There are three main ways to eat white radish cake after it’s steamed. Slicing it into squares to pan fry lightly is probably the most popular. Or eat it as is with a simple drizzle of light soy sauce. Finally, white radish cake is also used in a Teochew style stir fry to make chai tow kway; commonly found in Malaysia and Singapore. If you choose to eat it simply steamed, it should have a softer texture so I recommend reducing the flour by 100 grams to achieve this. Just for fun, I made three large rounds to slice for panfrying and also some individual ramekins. I garnished the single serves with some panfried finely diced ham that was tossed with fresh coriander.
My tips are:
- Take your time cutting the ingredients as the finer, the better. I’ve always loved practising my knife skills and find such work strangely cathartic. Clearly I don’t feel the same about grating.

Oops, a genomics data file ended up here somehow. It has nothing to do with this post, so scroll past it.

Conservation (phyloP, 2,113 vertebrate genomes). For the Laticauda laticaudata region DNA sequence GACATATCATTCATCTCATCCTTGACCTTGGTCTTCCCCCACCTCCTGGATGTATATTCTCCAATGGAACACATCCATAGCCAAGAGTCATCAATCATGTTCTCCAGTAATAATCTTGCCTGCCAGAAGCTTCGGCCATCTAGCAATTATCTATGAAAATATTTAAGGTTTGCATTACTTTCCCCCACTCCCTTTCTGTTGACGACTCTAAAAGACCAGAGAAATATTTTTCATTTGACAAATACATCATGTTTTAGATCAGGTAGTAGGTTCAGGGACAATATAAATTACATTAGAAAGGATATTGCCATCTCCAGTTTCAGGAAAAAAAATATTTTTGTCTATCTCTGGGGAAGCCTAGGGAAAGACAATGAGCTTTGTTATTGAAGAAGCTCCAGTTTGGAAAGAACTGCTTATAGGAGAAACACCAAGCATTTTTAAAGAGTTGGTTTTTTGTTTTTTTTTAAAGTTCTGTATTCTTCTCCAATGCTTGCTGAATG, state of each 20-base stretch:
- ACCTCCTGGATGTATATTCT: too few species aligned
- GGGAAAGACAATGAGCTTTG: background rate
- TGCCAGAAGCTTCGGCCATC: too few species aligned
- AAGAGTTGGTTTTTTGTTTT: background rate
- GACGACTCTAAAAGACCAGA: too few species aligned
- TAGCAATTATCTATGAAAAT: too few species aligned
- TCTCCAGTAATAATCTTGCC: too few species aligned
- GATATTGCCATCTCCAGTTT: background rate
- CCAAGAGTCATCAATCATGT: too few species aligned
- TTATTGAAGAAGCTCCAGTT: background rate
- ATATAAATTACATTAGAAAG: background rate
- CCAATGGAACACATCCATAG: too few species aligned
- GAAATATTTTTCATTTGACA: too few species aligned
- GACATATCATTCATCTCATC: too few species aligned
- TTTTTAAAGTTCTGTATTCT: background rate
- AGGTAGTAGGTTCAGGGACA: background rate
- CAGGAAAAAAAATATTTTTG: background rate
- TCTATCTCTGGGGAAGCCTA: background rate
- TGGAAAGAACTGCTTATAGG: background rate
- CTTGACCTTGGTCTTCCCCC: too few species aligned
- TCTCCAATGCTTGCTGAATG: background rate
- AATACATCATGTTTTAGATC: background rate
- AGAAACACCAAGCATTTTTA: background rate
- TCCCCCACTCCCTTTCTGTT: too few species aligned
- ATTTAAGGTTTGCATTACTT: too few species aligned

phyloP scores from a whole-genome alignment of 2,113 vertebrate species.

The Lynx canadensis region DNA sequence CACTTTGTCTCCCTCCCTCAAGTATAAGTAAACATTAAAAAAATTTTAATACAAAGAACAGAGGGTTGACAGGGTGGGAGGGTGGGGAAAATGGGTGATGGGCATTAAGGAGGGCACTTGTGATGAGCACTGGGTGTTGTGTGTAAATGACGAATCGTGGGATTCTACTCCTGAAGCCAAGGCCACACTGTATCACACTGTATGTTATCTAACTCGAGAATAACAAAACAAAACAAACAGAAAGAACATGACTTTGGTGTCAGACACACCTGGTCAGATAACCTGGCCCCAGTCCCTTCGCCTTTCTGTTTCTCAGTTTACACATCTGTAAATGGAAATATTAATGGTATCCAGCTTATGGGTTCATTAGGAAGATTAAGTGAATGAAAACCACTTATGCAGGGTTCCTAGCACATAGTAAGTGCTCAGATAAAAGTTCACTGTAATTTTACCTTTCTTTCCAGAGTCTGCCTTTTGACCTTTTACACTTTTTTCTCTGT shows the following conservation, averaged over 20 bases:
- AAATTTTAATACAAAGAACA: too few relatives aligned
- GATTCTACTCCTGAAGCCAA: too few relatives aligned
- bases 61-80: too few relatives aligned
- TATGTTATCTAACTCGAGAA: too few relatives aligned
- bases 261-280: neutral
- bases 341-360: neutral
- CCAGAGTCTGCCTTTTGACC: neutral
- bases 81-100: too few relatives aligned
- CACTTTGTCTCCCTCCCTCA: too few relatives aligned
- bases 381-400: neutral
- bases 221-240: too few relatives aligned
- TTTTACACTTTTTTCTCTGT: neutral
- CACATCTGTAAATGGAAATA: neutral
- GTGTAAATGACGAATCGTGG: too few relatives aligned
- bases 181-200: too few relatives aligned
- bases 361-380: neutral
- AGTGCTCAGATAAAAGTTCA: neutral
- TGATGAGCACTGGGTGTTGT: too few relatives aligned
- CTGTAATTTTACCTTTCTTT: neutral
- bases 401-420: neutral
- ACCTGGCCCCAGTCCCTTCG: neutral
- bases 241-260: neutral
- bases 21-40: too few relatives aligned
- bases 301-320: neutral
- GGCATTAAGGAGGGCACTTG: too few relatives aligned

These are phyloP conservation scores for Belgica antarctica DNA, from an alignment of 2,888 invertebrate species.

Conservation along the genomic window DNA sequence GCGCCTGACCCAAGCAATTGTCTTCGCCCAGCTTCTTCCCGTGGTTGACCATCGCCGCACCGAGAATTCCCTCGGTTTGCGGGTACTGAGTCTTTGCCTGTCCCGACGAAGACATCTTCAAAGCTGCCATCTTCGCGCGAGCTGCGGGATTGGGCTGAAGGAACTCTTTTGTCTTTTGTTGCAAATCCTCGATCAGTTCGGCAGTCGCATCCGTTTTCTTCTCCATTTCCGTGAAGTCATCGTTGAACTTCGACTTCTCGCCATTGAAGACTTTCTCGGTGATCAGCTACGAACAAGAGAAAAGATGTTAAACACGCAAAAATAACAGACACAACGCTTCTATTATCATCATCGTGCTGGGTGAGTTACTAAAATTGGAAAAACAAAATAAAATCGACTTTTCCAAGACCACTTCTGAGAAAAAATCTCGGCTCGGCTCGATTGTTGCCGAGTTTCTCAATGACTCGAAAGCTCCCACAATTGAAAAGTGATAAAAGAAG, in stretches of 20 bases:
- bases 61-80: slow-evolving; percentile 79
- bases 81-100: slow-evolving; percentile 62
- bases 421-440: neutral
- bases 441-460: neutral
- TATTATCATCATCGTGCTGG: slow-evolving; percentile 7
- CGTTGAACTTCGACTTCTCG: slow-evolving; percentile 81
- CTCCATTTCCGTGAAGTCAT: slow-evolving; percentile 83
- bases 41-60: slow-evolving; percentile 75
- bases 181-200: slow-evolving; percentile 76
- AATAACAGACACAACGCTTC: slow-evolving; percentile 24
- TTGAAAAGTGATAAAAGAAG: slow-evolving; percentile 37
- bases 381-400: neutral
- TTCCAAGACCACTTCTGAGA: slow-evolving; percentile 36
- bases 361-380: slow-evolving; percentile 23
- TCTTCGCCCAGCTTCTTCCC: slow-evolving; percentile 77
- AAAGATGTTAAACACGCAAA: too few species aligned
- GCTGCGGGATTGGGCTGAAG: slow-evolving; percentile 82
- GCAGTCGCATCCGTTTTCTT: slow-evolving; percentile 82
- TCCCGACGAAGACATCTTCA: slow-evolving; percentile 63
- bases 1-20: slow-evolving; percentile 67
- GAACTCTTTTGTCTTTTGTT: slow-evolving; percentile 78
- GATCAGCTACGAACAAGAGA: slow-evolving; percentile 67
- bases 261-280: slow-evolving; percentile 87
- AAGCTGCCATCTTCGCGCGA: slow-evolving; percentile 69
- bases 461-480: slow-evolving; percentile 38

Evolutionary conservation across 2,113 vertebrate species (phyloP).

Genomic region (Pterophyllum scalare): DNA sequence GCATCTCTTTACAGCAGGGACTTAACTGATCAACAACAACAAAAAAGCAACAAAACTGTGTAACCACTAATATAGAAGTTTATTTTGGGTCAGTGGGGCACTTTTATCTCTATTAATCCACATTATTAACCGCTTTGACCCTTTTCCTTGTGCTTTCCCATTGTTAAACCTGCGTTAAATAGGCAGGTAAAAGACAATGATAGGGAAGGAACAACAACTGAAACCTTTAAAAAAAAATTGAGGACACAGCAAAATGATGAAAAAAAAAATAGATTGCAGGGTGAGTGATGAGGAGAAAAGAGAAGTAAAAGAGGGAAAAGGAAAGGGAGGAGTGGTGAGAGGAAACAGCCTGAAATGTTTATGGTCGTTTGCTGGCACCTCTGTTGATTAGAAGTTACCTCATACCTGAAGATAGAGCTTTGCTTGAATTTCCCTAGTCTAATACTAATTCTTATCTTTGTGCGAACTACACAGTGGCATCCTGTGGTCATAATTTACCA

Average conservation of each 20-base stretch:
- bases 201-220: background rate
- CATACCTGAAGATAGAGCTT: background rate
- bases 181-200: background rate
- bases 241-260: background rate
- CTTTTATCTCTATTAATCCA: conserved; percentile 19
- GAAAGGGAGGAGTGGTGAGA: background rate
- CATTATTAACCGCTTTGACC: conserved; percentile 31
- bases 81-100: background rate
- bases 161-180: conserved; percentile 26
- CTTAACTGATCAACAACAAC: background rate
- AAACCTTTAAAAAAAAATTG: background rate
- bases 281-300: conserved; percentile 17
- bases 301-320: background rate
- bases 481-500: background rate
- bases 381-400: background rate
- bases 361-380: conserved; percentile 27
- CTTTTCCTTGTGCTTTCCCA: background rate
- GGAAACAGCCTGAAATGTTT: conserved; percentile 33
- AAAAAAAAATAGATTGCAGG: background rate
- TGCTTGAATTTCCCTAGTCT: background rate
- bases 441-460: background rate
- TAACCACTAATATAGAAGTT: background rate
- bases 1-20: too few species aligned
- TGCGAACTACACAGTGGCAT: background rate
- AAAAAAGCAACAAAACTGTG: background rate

- Stir in the flour whilst the mixture is still warm but neither boiling hot, nor cool. This ensures there are no lumps. My mother procured this method from some restaurant chefs (such a secretive, wily bunch) when she was living in Hong Kong and while there’s no doubt that it’s time consuming, it’s the old school real deal.
Feeds: 8-10 people
Start cooking: 4 hours before eating
White radish cake
- 3 kilos x white radish (daikon)
- 1 litre x chicken stock
- 700 grams x rice flour
- 200 grams x Chinese roast pork
- 100 grams x lap cheong (cured Chinese pork sausage, raw)
- 100 grams x lap yuk (cured Chinese pork belly – optional)
- 100 grams x dried shitake mushrooms, soaked until soft
- 100 grams x dried shrimp, soaked for 15 minutes and then drained.
- Vegetable oil
- 1/2 teaspoon x sesame oil
- 1/4 teaspoon x white pepper
- 2 teaspoon x salt
- 50 grams x leg ham (optional, for garnish)
- 20 grams x fresh coriander (cilantro, for garnish)
- Finely grate the white radish in a deep dish to catch all the juices or blitz quickly in a food processor. The vegetable should basically disintegrate.